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Considerations for Selecting a Private Speech-Language Pathologist

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					Considerations for Selecting a Private Speech-Language Pathologist
By Marnee Brick, MSc TinyEYE.com Co-Founder and Private Speech-Language Pathologist

When you choose to hire a private speech-language pathologist to provide therapy services for yourself or a loved one, it is in your best interest to make an informed decision. This article provides a general overview of considerations for selecting a speech-language pathologist and for ensuring you have a quality therapy experience.

Credentials Check Speech-language pathologists (SLPs) should be a member in good standing of a regulatory body. This regulatory body is typically a provincial/territorial, state, and/or national organization which mandates that SLPs maintain the standards for providing competent, ethical, and professional therapy services. Your speech-language pathologist (SLP) should hold a current licence to practise in the field of speechlanguage pathology. Besides confirming that your SLP has met the qualifications to practise, a licensure number is often requested by insurance company before reimbursing therapy fees. You can ask for your speech-language pathologist’s licence number and the name of the regulatory body. Many SLP’s carry their licence with them. If you have concerns or further questions, call the regulatory body. If you are unsure of how to contact a specific organization, start with the national associations. They provide contact information for the provincial and state associations.

© 2008 Marnee Brick and TinyEYE Technologies. For more information on Online Speech Therapy, visit http://www.TinyEYE.com

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Canadian Association of Speech-Language Pathologists and Audiologists www.caslpa.ca www.ccaslpa.ca/english/contact/province2asp (links to provincial/territory contacts) 1-800-259-8519

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American Speech-Language-Hearing Association www.asha.org www.asha.org/about/legislation-advocacy/state (links to state contacts) 1-800-638-8255

Area of Expertise When seeking a SLP, be clear about your needs and inquire about the SLP’s related experience. SLPs are trained to help children and adults with communication, cognitive, and swallowing skills. Although the scope of practise is broad, many SLPs gain more experience and develop more expertise in specific areas, such as language development versus voice rehabilitation. If the available SLP does not have a lot of experience with your area of concern, have a conversation about how the SLP will acquire the necessary knowledge and skills to help you (i.e. mentorship, self-study) or if there is another SLP that would be better suited to your needs. Furthermore, clarify whether or not you will be charged for the time that the SLP gathers relevant information in order to help you. Keep in mind that SLPs have a broad knowledge base, but that it is common for them to ‘study-up’ on a less familiar topic as it applies to a specific client. SLP’s strive to know the most current, evidenced-based interventions that will help you. Confirm the Cost Confirm how much you will be charged, the services you will receive, and when you will pay. When seeking a SLP, keep in mind that some practises are government funded, while others include a fee for service. To find an organization that may not have a charge, contact your local public health unit. SLPs who charge a fee for service must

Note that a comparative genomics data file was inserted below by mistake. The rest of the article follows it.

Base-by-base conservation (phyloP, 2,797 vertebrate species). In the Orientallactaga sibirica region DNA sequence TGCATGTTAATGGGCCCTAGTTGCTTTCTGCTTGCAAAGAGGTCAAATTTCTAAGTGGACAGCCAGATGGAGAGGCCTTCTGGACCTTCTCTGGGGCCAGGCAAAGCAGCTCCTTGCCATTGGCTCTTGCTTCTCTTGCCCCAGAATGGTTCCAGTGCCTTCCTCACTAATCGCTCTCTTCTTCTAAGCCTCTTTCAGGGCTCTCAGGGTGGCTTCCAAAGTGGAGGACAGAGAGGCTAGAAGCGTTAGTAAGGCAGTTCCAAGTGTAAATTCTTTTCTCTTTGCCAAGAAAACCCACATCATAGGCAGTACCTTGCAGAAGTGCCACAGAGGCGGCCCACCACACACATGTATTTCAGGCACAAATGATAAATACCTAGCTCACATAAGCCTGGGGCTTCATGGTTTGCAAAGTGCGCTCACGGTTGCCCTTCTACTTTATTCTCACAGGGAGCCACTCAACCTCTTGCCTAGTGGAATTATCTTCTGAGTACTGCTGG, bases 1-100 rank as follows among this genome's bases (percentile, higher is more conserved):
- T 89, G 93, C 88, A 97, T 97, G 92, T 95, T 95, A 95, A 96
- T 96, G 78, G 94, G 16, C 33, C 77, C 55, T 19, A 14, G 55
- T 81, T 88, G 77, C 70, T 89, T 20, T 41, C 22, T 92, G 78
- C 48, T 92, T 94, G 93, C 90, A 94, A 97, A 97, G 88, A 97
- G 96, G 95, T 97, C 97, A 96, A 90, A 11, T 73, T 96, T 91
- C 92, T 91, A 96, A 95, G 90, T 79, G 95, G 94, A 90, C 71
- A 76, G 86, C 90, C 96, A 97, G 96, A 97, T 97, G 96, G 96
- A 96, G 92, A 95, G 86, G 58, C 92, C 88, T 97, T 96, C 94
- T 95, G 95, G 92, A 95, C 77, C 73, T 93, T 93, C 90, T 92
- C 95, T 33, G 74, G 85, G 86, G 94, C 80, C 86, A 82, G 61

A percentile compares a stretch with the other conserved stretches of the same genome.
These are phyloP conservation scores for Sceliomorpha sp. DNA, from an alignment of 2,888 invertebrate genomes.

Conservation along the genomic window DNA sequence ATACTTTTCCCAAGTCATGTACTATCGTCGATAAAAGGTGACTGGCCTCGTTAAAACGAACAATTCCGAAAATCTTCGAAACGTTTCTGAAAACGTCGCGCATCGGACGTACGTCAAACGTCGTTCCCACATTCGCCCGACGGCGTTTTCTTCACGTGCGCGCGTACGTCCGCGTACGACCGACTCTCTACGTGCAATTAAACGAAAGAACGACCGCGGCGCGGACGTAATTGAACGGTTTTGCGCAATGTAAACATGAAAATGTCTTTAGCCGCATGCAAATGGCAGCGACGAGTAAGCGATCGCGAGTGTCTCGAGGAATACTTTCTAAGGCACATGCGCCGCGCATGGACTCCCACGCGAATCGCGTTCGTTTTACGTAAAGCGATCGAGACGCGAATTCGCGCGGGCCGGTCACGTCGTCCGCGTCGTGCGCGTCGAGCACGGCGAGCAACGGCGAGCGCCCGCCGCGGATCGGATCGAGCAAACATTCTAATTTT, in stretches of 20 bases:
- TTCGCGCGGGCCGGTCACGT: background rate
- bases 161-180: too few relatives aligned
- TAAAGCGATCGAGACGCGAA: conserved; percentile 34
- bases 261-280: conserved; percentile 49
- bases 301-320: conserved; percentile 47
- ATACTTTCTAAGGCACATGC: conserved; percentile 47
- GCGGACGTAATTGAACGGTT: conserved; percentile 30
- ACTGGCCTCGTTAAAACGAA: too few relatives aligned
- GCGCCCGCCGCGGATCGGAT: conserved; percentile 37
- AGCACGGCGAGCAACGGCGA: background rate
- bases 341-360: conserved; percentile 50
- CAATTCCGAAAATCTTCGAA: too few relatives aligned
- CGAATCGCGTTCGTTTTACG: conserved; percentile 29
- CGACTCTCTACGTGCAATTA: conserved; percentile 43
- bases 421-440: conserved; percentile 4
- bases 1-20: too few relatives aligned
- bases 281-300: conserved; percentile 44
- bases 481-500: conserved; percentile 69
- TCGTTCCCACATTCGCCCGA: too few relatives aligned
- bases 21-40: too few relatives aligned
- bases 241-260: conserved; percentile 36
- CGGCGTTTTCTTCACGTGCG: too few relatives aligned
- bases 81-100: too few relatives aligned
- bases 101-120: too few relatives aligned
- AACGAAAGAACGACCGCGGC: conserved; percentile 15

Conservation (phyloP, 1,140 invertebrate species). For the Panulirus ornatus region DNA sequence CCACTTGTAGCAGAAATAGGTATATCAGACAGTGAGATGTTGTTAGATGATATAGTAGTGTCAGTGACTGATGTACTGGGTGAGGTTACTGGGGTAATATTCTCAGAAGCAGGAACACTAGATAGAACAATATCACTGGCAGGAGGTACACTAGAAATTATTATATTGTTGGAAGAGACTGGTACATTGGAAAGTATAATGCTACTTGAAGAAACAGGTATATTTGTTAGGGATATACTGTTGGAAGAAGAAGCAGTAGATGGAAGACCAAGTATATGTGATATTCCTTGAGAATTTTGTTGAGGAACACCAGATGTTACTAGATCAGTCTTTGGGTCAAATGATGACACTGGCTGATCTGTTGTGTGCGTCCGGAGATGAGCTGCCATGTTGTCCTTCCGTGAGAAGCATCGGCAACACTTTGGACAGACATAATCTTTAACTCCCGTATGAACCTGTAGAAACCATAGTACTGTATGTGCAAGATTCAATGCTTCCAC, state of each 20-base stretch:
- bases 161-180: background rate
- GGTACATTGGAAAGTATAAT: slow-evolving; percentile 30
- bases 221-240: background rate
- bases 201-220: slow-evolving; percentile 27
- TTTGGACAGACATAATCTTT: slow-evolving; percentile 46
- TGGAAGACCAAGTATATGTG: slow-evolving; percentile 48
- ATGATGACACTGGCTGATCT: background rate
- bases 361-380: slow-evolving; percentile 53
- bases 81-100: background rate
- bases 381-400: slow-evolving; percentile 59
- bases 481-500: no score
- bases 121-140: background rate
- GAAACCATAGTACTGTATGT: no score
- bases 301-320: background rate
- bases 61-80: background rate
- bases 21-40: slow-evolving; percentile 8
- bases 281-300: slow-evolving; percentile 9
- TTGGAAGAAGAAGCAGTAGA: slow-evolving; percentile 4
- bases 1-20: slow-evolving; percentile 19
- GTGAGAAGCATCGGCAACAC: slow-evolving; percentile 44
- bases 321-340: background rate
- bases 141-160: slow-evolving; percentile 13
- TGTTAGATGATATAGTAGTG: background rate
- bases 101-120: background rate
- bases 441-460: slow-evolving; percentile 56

© 2008 Marnee Brick and TinyEYE Technologies. For more information on Online Speech Therapy, visit http://www.TinyEYE.com

discuss the fees before starting a partnership with you. Your SLP may have different rates for various types of services:            Assessments Treatment Preparation for therapy Analysis of data Group therapy Phone and email communication Travel time and kilometres/miles Documentation or writing reports Cancellation or no-show fees Meetings on your behalf Interest charged on outstanding accounts